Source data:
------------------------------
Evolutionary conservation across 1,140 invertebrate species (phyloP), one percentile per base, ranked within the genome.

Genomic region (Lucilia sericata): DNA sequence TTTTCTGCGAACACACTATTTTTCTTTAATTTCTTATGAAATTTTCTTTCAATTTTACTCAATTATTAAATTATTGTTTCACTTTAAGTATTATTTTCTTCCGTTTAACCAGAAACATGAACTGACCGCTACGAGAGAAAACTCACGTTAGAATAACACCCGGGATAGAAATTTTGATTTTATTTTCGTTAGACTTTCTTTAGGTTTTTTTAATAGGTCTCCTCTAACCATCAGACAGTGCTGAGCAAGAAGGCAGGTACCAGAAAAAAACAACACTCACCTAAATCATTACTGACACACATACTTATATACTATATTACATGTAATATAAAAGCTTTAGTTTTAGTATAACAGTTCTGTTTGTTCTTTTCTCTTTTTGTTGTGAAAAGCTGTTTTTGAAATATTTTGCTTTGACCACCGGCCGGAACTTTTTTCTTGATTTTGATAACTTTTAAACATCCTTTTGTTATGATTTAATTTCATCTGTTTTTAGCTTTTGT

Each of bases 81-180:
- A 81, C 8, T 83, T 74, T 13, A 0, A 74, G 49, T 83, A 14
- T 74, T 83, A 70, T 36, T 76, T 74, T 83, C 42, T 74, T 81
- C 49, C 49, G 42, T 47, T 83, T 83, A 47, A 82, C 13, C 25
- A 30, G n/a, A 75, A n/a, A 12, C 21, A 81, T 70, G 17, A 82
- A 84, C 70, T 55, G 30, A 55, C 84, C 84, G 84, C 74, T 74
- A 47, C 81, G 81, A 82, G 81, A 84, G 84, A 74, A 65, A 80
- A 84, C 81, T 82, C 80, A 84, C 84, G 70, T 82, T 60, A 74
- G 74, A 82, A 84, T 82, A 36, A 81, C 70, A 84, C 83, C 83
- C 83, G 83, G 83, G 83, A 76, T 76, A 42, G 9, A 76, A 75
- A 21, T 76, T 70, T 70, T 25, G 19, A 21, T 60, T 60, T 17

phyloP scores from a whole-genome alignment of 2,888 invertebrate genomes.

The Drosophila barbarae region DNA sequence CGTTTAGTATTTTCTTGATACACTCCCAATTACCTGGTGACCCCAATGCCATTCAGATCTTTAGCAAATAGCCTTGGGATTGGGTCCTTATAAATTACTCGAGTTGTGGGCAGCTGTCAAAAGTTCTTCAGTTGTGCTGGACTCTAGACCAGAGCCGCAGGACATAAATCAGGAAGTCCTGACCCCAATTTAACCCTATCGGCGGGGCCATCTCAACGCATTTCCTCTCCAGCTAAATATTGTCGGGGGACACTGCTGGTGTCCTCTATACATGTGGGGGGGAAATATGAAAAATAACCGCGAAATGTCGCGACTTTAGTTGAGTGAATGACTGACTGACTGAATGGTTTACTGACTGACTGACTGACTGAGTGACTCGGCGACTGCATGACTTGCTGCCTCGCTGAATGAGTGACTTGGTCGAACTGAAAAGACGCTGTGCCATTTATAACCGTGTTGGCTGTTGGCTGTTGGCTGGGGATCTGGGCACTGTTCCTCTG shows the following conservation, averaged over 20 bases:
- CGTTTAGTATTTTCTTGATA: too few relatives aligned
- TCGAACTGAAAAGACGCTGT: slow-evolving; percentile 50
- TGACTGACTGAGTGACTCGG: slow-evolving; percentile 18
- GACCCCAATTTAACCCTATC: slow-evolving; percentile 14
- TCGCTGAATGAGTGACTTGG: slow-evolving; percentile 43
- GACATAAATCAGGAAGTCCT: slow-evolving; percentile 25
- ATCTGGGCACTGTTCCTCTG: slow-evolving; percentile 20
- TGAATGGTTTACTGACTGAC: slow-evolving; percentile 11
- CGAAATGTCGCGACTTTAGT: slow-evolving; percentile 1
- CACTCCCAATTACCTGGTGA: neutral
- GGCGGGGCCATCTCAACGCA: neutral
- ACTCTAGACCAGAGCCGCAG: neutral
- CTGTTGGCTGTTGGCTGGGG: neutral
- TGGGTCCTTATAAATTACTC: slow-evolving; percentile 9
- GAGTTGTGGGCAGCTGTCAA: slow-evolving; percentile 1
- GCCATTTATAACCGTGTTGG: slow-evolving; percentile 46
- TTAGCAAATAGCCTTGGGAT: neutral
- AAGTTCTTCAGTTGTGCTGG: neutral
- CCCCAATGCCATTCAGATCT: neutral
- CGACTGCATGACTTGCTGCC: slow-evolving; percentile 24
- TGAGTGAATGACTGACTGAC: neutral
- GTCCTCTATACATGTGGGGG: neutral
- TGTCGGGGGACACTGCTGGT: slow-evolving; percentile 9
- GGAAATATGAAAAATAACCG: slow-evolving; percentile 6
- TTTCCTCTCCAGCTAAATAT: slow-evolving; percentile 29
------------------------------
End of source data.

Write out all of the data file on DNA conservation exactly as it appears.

Evolutionary conservation across 1,140 invertebrate species (phyloP), one percentile per base, ranked within the genome.

Genomic region (Lucilia sericata): DNA sequence TTTTCTGCGAACACACTATTTTTCTTTAATTTCTTATGAAATTTTCTTTCAATTTTACTCAATTATTAAATTATTGTTTCACTTTAAGTATTATTTTCTTCCGTTTAACCAGAAACATGAACTGACCGCTACGAGAGAAAACTCACGTTAGAATAACACCCGGGATAGAAATTTTGATTTTATTTTCGTTAGACTTTCTTTAGGTTTTTTTAATAGGTCTCCTCTAACCATCAGACAGTGCTGAGCAAGAAGGCAGGTACCAGAAAAAAACAACACTCACCTAAATCATTACTGACACACATACTTATATACTATATTACATGTAATATAAAAGCTTTAGTTTTAGTATAACAGTTCTGTTTGTTCTTTTCTCTTTTTGTTGTGAAAAGCTGTTTTTGAAATATTTTGCTTTGACCACCGGCCGGAACTTTTTTCTTGATTTTGATAACTTTTAAACATCCTTTTGTTATGATTTAATTTCATCTGTTTTTAGCTTTTGT

Each of bases 81-180:
- A 81, C 8, T 83, T 74, T 13, A 0, A 74, G 49, T 83, A 14
- T 74, T 83, A 70, T 36, T 76, T 74, T 83, C 42, T 74, T 81
- C 49, C 49, G 42, T 47, T 83, T 83, A 47, A 82, C 13, C 25
- A 30, G n/a, A 75, A n/a, A 12, C 21, A 81, T 70, G 17, A 82
- A 84, C 70, T 55, G 30, A 55, C 84, C 84, G 84, C 74, T 74
- A 47, C 81, G 81, A 82, G 81, A 84, G 84, A 74, A 65, A 80
- A 84, C 81, T 82, C 80, A 84, C 84, G 70, T 82, T 60, A 74
- G 74, A 82, A 84, T 82, A 36, A 81, C 70, A 84, C 83, C 83
- C 83, G 83, G 83, G 83, A 76, T 76, A 42, G 9, A 76, A 75
- A 21, T 76, T 70, T 70, T 25, G 19, A 21, T 60, T 60, T 17

phyloP scores from a whole-genome alignment of 2,888 invertebrate genomes.

The Drosophila barbarae region DNA sequence CGTTTAGTATTTTCTTGATACACTCCCAATTACCTGGTGACCCCAATGCCATTCAGATCTTTAGCAAATAGCCTTGGGATTGGGTCCTTATAAATTACTCGAGTTGTGGGCAGCTGTCAAAAGTTCTTCAGTTGTGCTGGACTCTAGACCAGAGCCGCAGGACATAAATCAGGAAGTCCTGACCCCAATTTAACCCTATCGGCGGGGCCATCTCAACGCATTTCCTCTCCAGCTAAATATTGTCGGGGGACACTGCTGGTGTCCTCTATACATGTGGGGGGGAAATATGAAAAATAACCGCGAAATGTCGCGACTTTAGTTGAGTGAATGACTGACTGACTGAATGGTTTACTGACTGACTGACTGACTGAGTGACTCGGCGACTGCATGACTTGCTGCCTCGCTGAATGAGTGACTTGGTCGAACTGAAAAGACGCTGTGCCATTTATAACCGTGTTGGCTGTTGGCTGTTGGCTGGGGATCTGGGCACTGTTCCTCTG shows the following conservation, averaged over 20 bases:
- CGTTTAGTATTTTCTTGATA: too few relatives aligned
- TCGAACTGAAAAGACGCTGT: slow-evolving; percentile 50
- TGACTGACTGAGTGACTCGG: slow-evolving; percentile 18
- GACCCCAATTTAACCCTATC: slow-evolving; percentile 14
- TCGCTGAATGAGTGACTTGG: slow-evolving; percentile 43
- GACATAAATCAGGAAGTCCT: slow-evolving; percentile 25
- ATCTGGGCACTGTTCCTCTG: slow-evolving; percentile 20
- TGAATGGTTTACTGACTGAC: slow-evolving; percentile 11
- CGAAATGTCGCGACTTTAGT: slow-evolving; percentile 1
- CACTCCCAATTACCTGGTGA: neutral
- GGCGGGGCCATCTCAACGCA: neutral
- ACTCTAGACCAGAGCCGCAG: neutral
- CTGTTGGCTGTTGGCTGGGG: neutral
- TGGGTCCTTATAAATTACTC: slow-evolving; percentile 9
- GAGTTGTGGGCAGCTGTCAA: slow-evolving; percentile 1
- GCCATTTATAACCGTGTTGG: slow-evolving; percentile 46
- TTAGCAAATAGCCTTGGGAT: neutral
- AAGTTCTTCAGTTGTGCTGG: neutral
- CCCCAATGCCATTCAGATCT: neutral
- CGACTGCATGACTTGCTGCC: slow-evolving; percentile 24
- TGAGTGAATGACTGACTGAC: neutral
- GTCCTCTATACATGTGGGGG: neutral
- TGTCGGGGGACACTGCTGGT: slow-evolving; percentile 9
- GGAAATATGAAAAATAACCG: slow-evolving; percentile 6
- TTTCCTCTCCAGCTAAATAT: slow-evolving; percentile 29